At 2am sounds of a second plane could be heard. This time Peter Antwis and his group were told to get ready. As soon as the Dakota landed the men crowded to get aboard but first helped unload dozen of boxes of ammunition, medical supplies, radio kits, three bicycles and half a dozen suitcases. There were 24 in Peter's group who were each given a bottle of Bordeaux as they boarded the plane.

It was nearly three weeks since Peter and his crew had left their RAF base at Skellingthorpe in Lincolnshire. All the crew were there bar the pilot Peter Lorimer, at this point the men did not know whether or not he had survived the crash landing at La Coubre. Flying at 8000 feet Peter Antwis recalls that it was bitterly cold and in complete darkness. They landed at 0620 at Harrington USAAF air base, they were given breakfast in the Officer's mess, "Yankee style" he describes it - Ice cream, fresh oranges, bacon, eggs, sausages and coffee which bared no resemblance to what they had drunk while captured in France.

That evening they were taken to the Interrogation unit in London, kept in seperate cells and not offered clean clothes, baths or medical attention.

September 4th

Interrogation continued and they were given forms to sign to say that would speak to no one about their experiences. They were issued with a rail warrant, emergency ration cards and five shillings. They were told to report to the nearest Rail Transportation Officer and go home.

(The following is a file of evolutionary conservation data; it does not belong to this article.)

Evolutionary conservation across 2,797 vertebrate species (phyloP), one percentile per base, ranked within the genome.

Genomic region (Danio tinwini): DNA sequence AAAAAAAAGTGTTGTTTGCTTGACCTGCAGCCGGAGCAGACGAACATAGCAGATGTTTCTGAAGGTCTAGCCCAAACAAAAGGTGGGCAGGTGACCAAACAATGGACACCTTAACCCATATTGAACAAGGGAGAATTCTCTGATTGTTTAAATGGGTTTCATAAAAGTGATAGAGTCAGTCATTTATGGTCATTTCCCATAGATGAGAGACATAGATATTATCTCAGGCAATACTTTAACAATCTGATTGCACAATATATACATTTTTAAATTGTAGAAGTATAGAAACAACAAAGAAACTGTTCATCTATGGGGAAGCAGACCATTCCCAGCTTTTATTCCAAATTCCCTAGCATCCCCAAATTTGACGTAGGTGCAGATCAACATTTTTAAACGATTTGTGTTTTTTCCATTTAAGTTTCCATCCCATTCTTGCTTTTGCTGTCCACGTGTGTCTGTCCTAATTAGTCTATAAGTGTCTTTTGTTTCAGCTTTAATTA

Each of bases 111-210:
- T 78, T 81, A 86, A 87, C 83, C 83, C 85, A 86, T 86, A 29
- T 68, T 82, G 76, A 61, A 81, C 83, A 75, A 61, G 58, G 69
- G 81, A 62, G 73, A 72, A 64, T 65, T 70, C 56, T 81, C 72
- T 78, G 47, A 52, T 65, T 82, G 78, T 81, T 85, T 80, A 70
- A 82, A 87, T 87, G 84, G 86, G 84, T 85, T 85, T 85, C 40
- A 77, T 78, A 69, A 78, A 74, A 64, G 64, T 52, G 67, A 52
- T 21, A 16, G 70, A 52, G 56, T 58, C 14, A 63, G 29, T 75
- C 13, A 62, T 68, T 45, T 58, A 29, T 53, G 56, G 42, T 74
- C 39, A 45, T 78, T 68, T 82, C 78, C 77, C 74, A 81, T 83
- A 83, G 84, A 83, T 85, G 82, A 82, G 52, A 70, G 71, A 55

September 5th

Peter Antwis returned home and was met by his father at Johnston railway station in Pembrokeshire. It was to be 49 years before Peter would be in contact again with the pilot Peter Lorimer and hear the story of how he survived the crash at La Coubre.

September 13th

Peter Lorimer and the Gueran family learnt that the town of Saujon had been liberated by the Brigade Rac, Maquis from the Dordogne-Nord and now part of the F.F.I. (Forces Françaises de l'Intérieur) and that the Germans had left the town. Celebrations were short lived as they then learnt that the Germans were trying to take back the town. They returned, ransacked part of the town and then left to their stronghold around Royan. Before the Germans returned, Peter Lorimer and the Gueran family fearing reprisals joined a small group of people who left Saujon to get to a liberated area. The next morning they came into contact with the F.F.I. and Peter and the Gueran family parted company.

La Brigade Rac on the outskirts of Saujon - mid September 1944